Methods

Methodology

This study was conducted at Kisii teaching and referral hospital in the palliative care unit, Kisii, Kenya. Using a descriptive cross-sectional research design, 120 palliative care cancer patients were surveyed using MVQOL-I was used to collect information on clinical characteristics and their perceptions about quality of life. The MVQoLI is a 26 item quality of life questionnaire with one global QoL item and five subscales. Consecutive enrolment of eligible consenting cancer patients receiving care at the palliative care unit and consented to participate in the study were interviewed The subscales include symptoms, function, interpersonal, wellbeing and transcendent which covers the physical, social, psychological and spiritual domains respectively.

Data Analysis

Descriptive analysis was performed for social-demographic characteristic by tabulation of frequencies for each class Chisquare tests for independence to determine statistical differences within the sub-scales values. The association between socialdemographic characteristic factors with QOL scores was analyzed using one way ANOVA.

Results

They were120 participants were interviewed (female: male=1.7:1; p=<0.001).Of these 45-54 year olds comprised 30% (n=36) which was significantly larger than other age categories (p=0.001). At least 85% were in-patients. More than 66% of the respondents hat attained at least secondary or higher level of education (p=0.030). Those professing Christian faith were significantly more in number than were Muslims. A slight majority earned KES 5,000 or less (59%; n=71; p=<0.001) (Table 1).

Cervical cancer (16%; n=19) and breast cancer (15%; n=18) among females and prostate cancer among males (10%; n=12) were the most common among ³25 years, however leukemia was commonest only among <25 years years and below (p=<0.001). At least 31% of the patients were diagnosed 1-3 months after of the onset of symptoms and 24%; (n=29) were diagnosed 4-6 months (p=<0.001) (Table 2).

A statistically significant association (P<0.05) was identified between age, level of education, marital status, occupation, monthly income and the mean total QOL scores. Total QOL scores were significantly higher among older age-groups, higher education levels, formally employed, married and better monthly income within socio-demographic dimension. There was no significant association (P>0.05) identified between religion, gender and mean total QOL scores. The mean QOL scores across all sub-scales were associated with wide standard deviations (Table 3).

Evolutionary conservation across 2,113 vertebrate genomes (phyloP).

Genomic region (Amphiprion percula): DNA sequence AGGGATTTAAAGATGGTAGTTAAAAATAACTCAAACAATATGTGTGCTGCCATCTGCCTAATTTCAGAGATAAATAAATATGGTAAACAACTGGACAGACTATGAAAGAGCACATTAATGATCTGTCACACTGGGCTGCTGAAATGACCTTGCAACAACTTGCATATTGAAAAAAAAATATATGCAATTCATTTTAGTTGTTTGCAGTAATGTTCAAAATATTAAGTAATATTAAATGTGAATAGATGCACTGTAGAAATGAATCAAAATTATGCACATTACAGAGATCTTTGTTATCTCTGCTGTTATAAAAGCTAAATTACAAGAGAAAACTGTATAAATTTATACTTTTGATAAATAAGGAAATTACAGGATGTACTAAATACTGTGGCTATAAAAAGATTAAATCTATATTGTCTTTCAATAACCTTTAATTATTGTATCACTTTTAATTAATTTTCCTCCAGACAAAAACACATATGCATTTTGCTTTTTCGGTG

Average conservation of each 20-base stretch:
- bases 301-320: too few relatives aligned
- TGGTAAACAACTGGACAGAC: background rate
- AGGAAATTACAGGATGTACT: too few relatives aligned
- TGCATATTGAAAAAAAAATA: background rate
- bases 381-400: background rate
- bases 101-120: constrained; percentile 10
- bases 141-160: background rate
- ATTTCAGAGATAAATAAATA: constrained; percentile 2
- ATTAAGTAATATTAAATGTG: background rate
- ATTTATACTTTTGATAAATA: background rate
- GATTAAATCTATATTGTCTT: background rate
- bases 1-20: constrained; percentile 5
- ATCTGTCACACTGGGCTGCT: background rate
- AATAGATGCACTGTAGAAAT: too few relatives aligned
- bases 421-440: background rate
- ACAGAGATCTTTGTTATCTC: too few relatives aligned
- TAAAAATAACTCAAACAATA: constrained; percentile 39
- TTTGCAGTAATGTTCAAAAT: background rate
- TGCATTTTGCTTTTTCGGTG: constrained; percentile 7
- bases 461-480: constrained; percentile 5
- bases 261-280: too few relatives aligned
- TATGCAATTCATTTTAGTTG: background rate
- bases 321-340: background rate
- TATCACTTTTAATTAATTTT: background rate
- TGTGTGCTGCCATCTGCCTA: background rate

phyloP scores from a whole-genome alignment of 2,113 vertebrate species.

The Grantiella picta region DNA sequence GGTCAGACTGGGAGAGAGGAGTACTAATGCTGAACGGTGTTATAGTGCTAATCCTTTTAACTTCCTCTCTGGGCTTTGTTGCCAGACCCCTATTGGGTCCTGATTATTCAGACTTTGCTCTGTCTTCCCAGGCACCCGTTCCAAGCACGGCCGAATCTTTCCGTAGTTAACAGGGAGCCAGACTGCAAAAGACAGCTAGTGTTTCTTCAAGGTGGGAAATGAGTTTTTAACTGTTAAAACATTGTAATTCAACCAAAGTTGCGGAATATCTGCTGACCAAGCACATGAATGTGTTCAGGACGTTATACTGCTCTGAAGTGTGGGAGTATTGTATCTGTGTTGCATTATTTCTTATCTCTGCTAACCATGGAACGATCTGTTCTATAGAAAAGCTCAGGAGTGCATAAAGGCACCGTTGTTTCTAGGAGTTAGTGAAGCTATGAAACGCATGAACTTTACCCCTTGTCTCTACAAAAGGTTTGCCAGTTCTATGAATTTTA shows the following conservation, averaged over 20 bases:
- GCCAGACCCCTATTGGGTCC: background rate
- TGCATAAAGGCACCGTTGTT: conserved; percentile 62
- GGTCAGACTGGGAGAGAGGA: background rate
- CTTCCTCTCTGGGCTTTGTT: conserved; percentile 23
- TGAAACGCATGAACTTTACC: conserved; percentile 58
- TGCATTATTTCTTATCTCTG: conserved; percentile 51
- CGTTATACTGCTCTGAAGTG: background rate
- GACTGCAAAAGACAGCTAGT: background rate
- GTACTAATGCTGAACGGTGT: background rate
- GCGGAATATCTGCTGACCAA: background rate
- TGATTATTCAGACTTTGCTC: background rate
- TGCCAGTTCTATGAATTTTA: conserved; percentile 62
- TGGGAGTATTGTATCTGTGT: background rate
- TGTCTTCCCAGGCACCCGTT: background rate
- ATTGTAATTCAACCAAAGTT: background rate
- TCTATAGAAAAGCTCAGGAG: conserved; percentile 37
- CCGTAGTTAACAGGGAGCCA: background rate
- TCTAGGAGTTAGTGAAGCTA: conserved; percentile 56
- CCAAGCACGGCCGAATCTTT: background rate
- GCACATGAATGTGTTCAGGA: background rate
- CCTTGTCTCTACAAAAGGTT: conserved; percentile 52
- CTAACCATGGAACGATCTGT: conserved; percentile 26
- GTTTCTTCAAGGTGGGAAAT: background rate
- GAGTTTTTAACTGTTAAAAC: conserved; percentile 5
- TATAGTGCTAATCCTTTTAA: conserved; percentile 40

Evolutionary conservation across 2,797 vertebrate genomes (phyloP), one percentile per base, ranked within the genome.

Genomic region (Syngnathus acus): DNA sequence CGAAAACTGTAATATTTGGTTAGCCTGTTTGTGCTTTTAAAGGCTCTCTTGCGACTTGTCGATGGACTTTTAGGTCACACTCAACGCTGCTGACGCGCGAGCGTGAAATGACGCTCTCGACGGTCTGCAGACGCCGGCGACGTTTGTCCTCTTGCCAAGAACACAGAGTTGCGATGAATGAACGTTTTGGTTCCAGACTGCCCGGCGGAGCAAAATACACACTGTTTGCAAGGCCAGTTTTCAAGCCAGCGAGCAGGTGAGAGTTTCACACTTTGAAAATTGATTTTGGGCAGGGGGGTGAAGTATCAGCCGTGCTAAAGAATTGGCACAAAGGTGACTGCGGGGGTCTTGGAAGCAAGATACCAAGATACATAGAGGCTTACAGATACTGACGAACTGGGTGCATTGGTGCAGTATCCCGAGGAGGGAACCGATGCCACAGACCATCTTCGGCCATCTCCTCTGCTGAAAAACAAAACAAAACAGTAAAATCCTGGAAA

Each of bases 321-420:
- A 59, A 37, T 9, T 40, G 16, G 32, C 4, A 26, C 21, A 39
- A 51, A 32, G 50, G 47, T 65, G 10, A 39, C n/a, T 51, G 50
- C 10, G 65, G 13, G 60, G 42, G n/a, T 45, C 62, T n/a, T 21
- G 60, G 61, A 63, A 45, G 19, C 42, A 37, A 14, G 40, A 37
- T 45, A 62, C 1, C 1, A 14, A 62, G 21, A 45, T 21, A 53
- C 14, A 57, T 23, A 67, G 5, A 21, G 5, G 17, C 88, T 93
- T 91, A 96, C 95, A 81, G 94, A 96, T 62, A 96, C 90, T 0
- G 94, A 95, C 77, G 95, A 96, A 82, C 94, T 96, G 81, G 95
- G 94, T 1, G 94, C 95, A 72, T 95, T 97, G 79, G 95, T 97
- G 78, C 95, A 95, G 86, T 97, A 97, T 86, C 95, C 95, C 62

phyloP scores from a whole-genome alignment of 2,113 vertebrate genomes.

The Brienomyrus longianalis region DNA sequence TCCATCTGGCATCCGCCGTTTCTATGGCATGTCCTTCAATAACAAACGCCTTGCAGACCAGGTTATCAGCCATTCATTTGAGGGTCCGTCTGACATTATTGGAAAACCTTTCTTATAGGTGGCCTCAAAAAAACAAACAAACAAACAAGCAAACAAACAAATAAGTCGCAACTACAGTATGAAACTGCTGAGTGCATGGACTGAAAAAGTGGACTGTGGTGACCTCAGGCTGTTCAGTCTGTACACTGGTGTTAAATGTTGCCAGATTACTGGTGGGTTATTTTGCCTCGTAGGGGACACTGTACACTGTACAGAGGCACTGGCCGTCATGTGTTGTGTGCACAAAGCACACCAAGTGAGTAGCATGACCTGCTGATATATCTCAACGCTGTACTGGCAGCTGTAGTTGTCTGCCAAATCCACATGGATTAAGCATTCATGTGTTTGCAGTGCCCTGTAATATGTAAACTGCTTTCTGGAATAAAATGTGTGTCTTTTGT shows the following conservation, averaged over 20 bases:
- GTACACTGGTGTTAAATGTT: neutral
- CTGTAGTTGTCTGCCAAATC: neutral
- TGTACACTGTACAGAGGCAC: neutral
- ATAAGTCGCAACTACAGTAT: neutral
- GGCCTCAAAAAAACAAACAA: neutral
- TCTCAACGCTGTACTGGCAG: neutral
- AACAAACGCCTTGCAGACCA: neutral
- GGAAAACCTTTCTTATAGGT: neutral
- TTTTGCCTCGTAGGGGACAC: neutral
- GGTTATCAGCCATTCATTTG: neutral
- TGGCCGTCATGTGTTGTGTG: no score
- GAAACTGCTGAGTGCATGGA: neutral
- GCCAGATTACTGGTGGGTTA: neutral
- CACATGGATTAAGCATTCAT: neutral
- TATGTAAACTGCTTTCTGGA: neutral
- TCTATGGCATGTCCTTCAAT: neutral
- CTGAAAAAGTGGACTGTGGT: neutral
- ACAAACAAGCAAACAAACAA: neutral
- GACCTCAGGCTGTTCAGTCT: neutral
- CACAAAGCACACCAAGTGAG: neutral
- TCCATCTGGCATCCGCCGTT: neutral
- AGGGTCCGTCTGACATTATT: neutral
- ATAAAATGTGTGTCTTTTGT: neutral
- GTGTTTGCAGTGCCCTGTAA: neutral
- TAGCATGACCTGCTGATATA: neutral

Discussion

Findings from the study established that age, level of education, occupation and monthly income influenced the quality of life of cancer patients in this setting.

Age was associated inversely with physical and psychological domains, as well as the total QOL of cancer patients. Age is known to impact significantly and in diverse ways on the health related QOL of cancer patients more than in the general population [6]. Patients aged 65 years and above had higher physical, psychological and total QOL scores compared to other age groups. Among younger people, improvements in QOL might be driven by the additional domains, including psychosocial aspects such as vocation, hobbies, and acceptance of illness [7]. In Kenya, Ogonchi, et al. [8] has reported that gynecological cancer patient age above 65 years and above had higher physical, spiritual and psychological and total QOL in contrast to finding from a study by Goker, et al. [9] whose findings suggested higher physical and overall QOL scores among younger Turkish cancer patients. This difference indicates potential variations in factor interactions across age transitions, but which were not explored in this study. The literature is lacking in sufficient evidence-based interventions to improve QoL in younger populations with cancer [10]. Further, the tools to adequately measure QoL in this population are also unsatisfactory. The implication of this finding is that interventions to improve QOL among cancer patients should be tailored to individual contexts given the age and cancer type or specific / unique experiences and needs in coping with the disease and treatment effects. Also they should be given social support from family and friends, an aspect which was more pronounced among outpatients. The current study did not find many adolescents (which should be considered a limitation of the current study), but whose unique challenges may influence the trajectories differently.